When I go to Starbucks or my parents' house or to Goddard to watch friends graduate, I generally get a lot of writing done. It occurred to me that I could make a habit of periodically finding a way to get out of the house for a few days of writing.
The next thing that occurred to me is that I'd like to find a way to do that without having to spend a ton of money to do that writing... I found a way.
Trusted Housesitters is that way, for me. I found their website and joined and tried to find a couple of housesits close by, in case they were a scam (they weren't). I'm staying in a person's house for four days while they're away, taking care of their cats, Taz and Mack.
Trusted Housesitter is the middleman, connecting a person in need of place to stay with a person in need of a person to stay in their house and take care of their beasts. They have them all over the world, and it seems like it could be a great way to travel.
I love staying in AirBnbs because you avoid the lifelessness of hotels, but with this, I get to stay for free and to hang out with animals (if you don't like animals, this might be a downside, but since I do like animals, a lot, it's an upside). I get to live, for a while, in a neighborhood, as a local. I can cook my own meals, walk around and get a feel for someplace new, and most importantly... write, in peace and quiet and private and for free.
The house I'm living in this week is spacious and lovely and has several places to write and read and lounge.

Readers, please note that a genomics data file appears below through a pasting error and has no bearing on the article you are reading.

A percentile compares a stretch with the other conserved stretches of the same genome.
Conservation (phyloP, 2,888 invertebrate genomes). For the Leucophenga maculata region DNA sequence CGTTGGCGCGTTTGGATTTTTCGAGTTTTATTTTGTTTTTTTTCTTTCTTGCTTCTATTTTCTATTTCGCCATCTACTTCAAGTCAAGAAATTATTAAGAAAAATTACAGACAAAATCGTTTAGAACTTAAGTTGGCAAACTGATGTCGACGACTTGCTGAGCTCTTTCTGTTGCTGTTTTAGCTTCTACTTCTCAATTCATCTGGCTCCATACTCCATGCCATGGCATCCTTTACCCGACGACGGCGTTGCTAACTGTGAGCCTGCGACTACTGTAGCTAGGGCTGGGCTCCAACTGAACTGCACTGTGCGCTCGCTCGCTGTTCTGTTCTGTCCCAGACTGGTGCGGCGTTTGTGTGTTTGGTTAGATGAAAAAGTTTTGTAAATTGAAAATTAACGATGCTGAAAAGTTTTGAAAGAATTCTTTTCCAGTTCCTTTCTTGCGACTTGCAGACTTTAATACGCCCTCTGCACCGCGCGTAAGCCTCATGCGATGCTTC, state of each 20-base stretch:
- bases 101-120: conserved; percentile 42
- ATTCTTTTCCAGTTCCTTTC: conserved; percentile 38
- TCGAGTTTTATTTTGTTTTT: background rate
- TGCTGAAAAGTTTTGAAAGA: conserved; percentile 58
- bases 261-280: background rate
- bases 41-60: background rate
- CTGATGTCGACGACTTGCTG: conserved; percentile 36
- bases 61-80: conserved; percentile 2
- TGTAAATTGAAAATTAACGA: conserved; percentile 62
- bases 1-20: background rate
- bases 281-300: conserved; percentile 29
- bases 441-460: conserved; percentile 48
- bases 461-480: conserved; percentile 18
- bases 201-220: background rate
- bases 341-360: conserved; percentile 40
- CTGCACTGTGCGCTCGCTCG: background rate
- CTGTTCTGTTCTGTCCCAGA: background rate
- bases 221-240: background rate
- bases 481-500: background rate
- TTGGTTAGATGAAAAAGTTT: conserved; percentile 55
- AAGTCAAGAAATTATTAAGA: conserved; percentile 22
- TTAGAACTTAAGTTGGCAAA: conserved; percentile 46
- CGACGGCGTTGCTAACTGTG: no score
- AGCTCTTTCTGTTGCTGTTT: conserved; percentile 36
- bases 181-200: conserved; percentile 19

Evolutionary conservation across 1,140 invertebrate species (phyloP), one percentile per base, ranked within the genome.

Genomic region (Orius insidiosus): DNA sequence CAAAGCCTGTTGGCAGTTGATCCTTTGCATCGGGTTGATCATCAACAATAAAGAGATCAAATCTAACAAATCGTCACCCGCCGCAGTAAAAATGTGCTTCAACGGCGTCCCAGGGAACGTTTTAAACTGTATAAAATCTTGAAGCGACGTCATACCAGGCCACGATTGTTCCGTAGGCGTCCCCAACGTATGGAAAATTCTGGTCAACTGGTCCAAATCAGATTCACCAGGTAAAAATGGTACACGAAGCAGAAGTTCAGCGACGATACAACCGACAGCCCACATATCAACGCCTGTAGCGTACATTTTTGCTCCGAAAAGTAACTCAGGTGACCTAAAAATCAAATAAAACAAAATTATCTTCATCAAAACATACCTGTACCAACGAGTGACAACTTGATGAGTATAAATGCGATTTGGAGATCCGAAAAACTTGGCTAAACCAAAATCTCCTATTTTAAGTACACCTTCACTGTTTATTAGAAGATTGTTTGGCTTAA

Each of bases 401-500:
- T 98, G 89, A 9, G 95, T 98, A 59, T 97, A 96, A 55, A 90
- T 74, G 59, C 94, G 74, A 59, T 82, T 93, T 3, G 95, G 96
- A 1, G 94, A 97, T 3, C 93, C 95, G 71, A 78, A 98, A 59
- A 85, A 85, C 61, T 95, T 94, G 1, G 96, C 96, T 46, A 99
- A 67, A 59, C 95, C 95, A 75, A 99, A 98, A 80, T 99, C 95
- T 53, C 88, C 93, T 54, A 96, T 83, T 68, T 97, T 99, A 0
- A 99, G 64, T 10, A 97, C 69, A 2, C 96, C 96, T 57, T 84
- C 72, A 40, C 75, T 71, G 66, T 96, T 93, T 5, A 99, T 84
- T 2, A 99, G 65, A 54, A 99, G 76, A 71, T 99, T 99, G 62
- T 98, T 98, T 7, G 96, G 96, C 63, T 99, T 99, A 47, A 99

It has a lovely and functional and well-stocked kitchen. I've mostly made coffee so far, but also a few meals, and there's a beautiful grocery store a few minutes walk away from the house that I'm dying to explore for treats/rewards for myself for the excellent writing days ahead.
Another living room at the front of the house, on the quiet street. I've done some reading there as well as in the living room back by the kitchen.
Between the two, there's a room with a piano in it, and while I'm horrible on a piano, it's fun to noodle around on it, and the cats aren't judging me (out loud at least).
The house is filled with lovely and spacious bedrooms with great light... I could probably sleep in a different one every night, but that'd be more cleanup for me in the end (I want to leave the house, and cats, in good shape so that the owner will give me a good review upon their return so that I can get more housesitting gigs in the future).
The bathrooms are lovely and modern and make my shower-singing sound even better than usual... the cats don't agree, but that's fine with all of us.
I periodically look up from my writing to find the cats staring at me with murder, or at least distrust, in their eyes but as long as I'm opening cans for them every twelve hours (and scooping litter once a day) I'm pretty sure they'll restrain themselves for the duration of my stay.
If you're interested in Trusted Housesitters (and honestly, why wouldn't you be, even if you're not looking for a writing retreat), you can follow one of the links I've scattered throughout the blog above and check out the site. The bonus is that if you use the link I posted, you'll get 25% off their annual fee of $109 (adjusts to $81.75, if you were wondering)... on first look that might seem like a lot for a middleman website, but I figure mine's already more than paid for itself with this first stay (probably with the first night).
In the spirit of full disclosure, if you sign up with TH, I get two months added to my membership, but that's not why I'm sharing it... I'm sharing it because I think it's a wonderful idea, a wonderful service (for both parties), a wonderful way to explore the world while staying out of hotels, and a wonderful way to get some writing done.
Anyway, I wanted to share what I'm doing this week, and what I hope to be doing more of in the future... TH has housesits in Egypt and Iceland and Mexico and Australia and Scotland and Italy, and I want to try them all!
I'm working on my next novel, "The World Beneath the World", while I'm here, and so far, I've been getting some good writing done.